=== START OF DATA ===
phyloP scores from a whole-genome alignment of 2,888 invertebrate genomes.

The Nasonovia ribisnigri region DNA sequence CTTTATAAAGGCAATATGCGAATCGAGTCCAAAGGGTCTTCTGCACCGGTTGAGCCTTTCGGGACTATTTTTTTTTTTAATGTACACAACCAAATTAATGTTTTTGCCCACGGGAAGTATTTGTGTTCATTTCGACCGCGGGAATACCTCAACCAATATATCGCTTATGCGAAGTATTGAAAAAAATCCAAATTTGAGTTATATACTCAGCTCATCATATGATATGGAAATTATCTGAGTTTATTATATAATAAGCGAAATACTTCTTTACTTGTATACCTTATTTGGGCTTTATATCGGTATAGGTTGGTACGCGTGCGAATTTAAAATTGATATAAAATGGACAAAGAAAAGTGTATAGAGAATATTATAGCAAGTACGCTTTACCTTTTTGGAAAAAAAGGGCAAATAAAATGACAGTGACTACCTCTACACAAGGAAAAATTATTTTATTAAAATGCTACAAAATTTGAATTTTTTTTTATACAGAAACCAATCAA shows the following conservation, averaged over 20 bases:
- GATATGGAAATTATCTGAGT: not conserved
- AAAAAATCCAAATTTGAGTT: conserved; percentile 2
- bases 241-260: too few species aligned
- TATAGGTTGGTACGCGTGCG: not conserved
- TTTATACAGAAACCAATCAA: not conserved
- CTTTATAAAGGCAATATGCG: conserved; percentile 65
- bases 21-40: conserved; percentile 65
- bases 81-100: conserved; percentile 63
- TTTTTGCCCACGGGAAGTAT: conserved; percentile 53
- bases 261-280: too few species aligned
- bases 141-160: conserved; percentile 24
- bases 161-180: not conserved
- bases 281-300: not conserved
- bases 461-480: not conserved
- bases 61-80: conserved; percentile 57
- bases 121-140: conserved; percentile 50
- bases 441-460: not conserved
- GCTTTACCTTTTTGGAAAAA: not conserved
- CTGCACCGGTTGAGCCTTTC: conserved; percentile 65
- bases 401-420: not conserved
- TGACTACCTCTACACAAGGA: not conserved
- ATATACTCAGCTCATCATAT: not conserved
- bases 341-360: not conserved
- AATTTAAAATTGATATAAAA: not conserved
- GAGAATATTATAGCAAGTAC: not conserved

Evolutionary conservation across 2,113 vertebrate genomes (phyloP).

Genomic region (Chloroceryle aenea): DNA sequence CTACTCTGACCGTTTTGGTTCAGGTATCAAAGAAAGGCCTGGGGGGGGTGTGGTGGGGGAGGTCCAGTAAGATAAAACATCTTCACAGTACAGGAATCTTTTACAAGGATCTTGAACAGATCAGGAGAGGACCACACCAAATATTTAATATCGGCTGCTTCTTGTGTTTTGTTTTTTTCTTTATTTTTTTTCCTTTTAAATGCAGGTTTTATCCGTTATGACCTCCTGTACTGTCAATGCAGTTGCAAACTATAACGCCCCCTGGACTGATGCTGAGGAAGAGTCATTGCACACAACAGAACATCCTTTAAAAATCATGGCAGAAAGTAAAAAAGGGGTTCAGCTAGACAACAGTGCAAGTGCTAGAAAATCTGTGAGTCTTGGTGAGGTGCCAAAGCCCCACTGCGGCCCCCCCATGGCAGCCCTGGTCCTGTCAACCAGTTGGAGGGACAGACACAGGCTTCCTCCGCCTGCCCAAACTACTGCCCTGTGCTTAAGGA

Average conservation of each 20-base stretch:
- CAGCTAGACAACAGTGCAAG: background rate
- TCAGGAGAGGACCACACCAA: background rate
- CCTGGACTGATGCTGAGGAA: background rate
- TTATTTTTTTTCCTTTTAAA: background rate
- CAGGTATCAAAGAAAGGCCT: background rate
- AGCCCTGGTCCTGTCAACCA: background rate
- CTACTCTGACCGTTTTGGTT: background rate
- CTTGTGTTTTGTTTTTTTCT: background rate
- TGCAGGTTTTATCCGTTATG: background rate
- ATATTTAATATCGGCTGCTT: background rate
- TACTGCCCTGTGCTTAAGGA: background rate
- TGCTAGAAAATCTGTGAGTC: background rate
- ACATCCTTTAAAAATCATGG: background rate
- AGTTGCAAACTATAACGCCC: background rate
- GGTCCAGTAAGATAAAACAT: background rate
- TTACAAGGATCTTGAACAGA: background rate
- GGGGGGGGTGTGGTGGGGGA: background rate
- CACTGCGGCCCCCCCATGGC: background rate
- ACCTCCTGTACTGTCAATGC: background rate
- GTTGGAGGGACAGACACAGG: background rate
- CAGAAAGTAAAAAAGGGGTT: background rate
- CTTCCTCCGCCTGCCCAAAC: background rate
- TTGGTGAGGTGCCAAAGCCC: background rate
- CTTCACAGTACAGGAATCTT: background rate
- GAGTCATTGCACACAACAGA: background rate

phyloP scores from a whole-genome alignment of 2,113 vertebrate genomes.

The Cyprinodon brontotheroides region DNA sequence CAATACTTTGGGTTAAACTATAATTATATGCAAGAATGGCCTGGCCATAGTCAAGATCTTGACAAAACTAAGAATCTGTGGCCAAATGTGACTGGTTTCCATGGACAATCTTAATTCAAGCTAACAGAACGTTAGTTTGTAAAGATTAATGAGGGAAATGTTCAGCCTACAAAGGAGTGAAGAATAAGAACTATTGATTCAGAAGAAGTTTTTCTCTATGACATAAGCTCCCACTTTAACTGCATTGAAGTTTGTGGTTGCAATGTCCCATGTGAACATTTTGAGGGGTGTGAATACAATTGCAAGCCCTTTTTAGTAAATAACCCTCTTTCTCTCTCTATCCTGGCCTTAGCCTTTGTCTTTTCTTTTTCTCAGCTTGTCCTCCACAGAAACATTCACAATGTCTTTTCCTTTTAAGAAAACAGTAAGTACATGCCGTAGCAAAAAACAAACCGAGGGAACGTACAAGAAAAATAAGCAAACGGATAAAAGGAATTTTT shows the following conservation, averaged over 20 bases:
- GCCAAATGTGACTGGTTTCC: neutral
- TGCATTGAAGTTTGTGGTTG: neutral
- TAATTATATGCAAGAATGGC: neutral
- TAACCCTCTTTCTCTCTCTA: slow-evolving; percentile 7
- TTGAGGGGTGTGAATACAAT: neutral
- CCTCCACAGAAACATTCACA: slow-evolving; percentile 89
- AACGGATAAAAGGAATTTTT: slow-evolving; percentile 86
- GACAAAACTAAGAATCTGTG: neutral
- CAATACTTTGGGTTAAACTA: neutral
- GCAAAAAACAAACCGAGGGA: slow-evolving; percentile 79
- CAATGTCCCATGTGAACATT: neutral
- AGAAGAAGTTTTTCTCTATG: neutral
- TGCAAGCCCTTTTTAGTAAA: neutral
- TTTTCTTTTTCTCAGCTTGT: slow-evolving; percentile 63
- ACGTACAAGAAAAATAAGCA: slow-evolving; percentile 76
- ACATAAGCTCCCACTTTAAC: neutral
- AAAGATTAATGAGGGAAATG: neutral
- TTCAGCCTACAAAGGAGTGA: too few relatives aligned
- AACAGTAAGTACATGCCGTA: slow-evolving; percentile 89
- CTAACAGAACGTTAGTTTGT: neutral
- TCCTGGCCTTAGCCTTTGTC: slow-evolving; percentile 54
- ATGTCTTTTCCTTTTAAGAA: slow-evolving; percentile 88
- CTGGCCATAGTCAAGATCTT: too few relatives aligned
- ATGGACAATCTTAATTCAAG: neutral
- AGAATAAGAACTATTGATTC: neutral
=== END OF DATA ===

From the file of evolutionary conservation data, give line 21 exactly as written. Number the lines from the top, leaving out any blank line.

- CTGCACCGGTTGAGCCTTTC: conserved; percentile 65